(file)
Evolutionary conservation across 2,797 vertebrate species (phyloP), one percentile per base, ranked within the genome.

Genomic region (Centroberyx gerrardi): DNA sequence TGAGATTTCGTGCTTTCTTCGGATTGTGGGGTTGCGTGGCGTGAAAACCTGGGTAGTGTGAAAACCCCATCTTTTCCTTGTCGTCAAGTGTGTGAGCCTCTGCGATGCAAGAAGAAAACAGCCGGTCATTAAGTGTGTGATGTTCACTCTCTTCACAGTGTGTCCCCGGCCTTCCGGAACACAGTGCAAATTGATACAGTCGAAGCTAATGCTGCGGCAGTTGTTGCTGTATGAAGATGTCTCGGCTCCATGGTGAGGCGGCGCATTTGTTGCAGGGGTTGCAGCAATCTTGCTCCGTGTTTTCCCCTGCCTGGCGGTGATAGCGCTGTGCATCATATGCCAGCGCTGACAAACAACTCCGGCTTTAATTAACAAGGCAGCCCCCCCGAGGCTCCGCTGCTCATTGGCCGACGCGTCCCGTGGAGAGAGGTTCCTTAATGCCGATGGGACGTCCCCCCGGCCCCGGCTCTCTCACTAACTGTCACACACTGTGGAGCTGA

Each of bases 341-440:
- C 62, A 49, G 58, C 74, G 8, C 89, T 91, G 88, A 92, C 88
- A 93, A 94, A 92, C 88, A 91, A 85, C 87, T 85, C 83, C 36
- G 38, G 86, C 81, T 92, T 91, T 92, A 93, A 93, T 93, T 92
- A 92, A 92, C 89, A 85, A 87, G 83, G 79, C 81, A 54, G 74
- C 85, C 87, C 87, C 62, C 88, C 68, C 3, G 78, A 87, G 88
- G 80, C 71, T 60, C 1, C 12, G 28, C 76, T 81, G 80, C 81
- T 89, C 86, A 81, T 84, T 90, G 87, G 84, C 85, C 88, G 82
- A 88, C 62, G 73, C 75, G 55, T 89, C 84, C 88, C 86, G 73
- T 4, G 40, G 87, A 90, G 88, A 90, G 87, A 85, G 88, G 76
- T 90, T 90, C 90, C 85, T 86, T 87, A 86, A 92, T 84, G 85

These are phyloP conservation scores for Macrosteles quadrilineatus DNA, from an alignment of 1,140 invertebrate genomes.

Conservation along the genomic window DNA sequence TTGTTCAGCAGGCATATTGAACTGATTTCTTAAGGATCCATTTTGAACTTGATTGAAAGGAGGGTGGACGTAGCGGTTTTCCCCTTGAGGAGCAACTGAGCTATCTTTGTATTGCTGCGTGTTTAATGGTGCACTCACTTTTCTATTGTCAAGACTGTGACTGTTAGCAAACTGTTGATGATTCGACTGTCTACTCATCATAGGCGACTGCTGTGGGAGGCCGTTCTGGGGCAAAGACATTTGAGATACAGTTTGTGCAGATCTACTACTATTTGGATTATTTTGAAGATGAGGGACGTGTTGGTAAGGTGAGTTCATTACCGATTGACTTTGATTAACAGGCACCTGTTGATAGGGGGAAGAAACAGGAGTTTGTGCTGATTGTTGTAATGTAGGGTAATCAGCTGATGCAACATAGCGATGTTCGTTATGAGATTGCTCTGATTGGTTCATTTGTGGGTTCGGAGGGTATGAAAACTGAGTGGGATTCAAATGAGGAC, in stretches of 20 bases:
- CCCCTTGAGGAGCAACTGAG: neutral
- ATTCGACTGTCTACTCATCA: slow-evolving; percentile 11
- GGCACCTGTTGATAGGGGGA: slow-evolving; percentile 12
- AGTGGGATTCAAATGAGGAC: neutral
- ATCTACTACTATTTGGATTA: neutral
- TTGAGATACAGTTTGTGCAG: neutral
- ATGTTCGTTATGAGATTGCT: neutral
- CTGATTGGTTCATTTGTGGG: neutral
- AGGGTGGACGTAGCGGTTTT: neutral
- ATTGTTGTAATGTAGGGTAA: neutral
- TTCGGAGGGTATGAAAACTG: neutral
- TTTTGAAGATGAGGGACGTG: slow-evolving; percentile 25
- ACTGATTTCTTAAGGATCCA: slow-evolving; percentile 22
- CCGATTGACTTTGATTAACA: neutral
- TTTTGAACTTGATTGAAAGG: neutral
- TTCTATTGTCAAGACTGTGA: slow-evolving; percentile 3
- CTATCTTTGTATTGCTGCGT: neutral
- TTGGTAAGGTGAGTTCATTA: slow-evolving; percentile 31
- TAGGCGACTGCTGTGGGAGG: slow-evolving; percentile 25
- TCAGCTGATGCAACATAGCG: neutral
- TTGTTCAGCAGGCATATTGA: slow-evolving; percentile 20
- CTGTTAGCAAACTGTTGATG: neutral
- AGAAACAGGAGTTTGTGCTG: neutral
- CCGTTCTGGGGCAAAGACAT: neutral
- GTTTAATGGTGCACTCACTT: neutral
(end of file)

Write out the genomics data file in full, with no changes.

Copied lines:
Evolutionary conservation across 2,797 vertebrate species (phyloP), one percentile per base, ranked within the genome.

Genomic region (Centroberyx gerrardi): DNA sequence TGAGATTTCGTGCTTTCTTCGGATTGTGGGGTTGCGTGGCGTGAAAACCTGGGTAGTGTGAAAACCCCATCTTTTCCTTGTCGTCAAGTGTGTGAGCCTCTGCGATGCAAGAAGAAAACAGCCGGTCATTAAGTGTGTGATGTTCACTCTCTTCACAGTGTGTCCCCGGCCTTCCGGAACACAGTGCAAATTGATACAGTCGAAGCTAATGCTGCGGCAGTTGTTGCTGTATGAAGATGTCTCGGCTCCATGGTGAGGCGGCGCATTTGTTGCAGGGGTTGCAGCAATCTTGCTCCGTGTTTTCCCCTGCCTGGCGGTGATAGCGCTGTGCATCATATGCCAGCGCTGACAAACAACTCCGGCTTTAATTAACAAGGCAGCCCCCCCGAGGCTCCGCTGCTCATTGGCCGACGCGTCCCGTGGAGAGAGGTTCCTTAATGCCGATGGGACGTCCCCCCGGCCCCGGCTCTCTCACTAACTGTCACACACTGTGGAGCTGA

Each of bases 341-440:
- C 62, A 49, G 58, C 74, G 8, C 89, T 91, G 88, A 92, C 88
- A 93, A 94, A 92, C 88, A 91, A 85, C 87, T 85, C 83, C 36
- G 38, G 86, C 81, T 92, T 91, T 92, A 93, A 93, T 93, T 92
- A 92, A 92, C 89, A 85, A 87, G 83, G 79, C 81, A 54, G 74
- C 85, C 87, C 87, C 62, C 88, C 68, C 3, G 78, A 87, G 88
- G 80, C 71, T 60, C 1, C 12, G 28, C 76, T 81, G 80, C 81
- T 89, C 86, A 81, T 84, T 90, G 87, G 84, C 85, C 88, G 82
- A 88, C 62, G 73, C 75, G 55, T 89, C 84, C 88, C 86, G 73
- T 4, G 40, G 87, A 90, G 88, A 90, G 87, A 85, G 88, G 76
- T 90, T 90, C 90, C 85, T 86, T 87, A 86, A 92, T 84, G 85

These are phyloP conservation scores for Macrosteles quadrilineatus DNA, from an alignment of 1,140 invertebrate genomes.

Conservation along the genomic window DNA sequence TTGTTCAGCAGGCATATTGAACTGATTTCTTAAGGATCCATTTTGAACTTGATTGAAAGGAGGGTGGACGTAGCGGTTTTCCCCTTGAGGAGCAACTGAGCTATCTTTGTATTGCTGCGTGTTTAATGGTGCACTCACTTTTCTATTGTCAAGACTGTGACTGTTAGCAAACTGTTGATGATTCGACTGTCTACTCATCATAGGCGACTGCTGTGGGAGGCCGTTCTGGGGCAAAGACATTTGAGATACAGTTTGTGCAGATCTACTACTATTTGGATTATTTTGAAGATGAGGGACGTGTTGGTAAGGTGAGTTCATTACCGATTGACTTTGATTAACAGGCACCTGTTGATAGGGGGAAGAAACAGGAGTTTGTGCTGATTGTTGTAATGTAGGGTAATCAGCTGATGCAACATAGCGATGTTCGTTATGAGATTGCTCTGATTGGTTCATTTGTGGGTTCGGAGGGTATGAAAACTGAGTGGGATTCAAATGAGGAC, in stretches of 20 bases:
- CCCCTTGAGGAGCAACTGAG: neutral
- ATTCGACTGTCTACTCATCA: slow-evolving; percentile 11
- GGCACCTGTTGATAGGGGGA: slow-evolving; percentile 12
- AGTGGGATTCAAATGAGGAC: neutral
- ATCTACTACTATTTGGATTA: neutral
- TTGAGATACAGTTTGTGCAG: neutral
- ATGTTCGTTATGAGATTGCT: neutral
- CTGATTGGTTCATTTGTGGG: neutral
- AGGGTGGACGTAGCGGTTTT: neutral
- ATTGTTGTAATGTAGGGTAA: neutral
- TTCGGAGGGTATGAAAACTG: neutral
- TTTTGAAGATGAGGGACGTG: slow-evolving; percentile 25
- ACTGATTTCTTAAGGATCCA: slow-evolving; percentile 22
- CCGATTGACTTTGATTAACA: neutral
- TTTTGAACTTGATTGAAAGG: neutral
- TTCTATTGTCAAGACTGTGA: slow-evolving; percentile 3
- CTATCTTTGTATTGCTGCGT: neutral
- TTGGTAAGGTGAGTTCATTA: slow-evolving; percentile 31
- TAGGCGACTGCTGTGGGAGG: slow-evolving; percentile 25
- TCAGCTGATGCAACATAGCG: neutral
- TTGTTCAGCAGGCATATTGA: slow-evolving; percentile 20
- CTGTTAGCAAACTGTTGATG: neutral
- AGAAACAGGAGTTTGTGCTG: neutral
- CCGTTCTGGGGCAAAGACAT: neutral
- GTTTAATGGTGCACTCACTT: neutral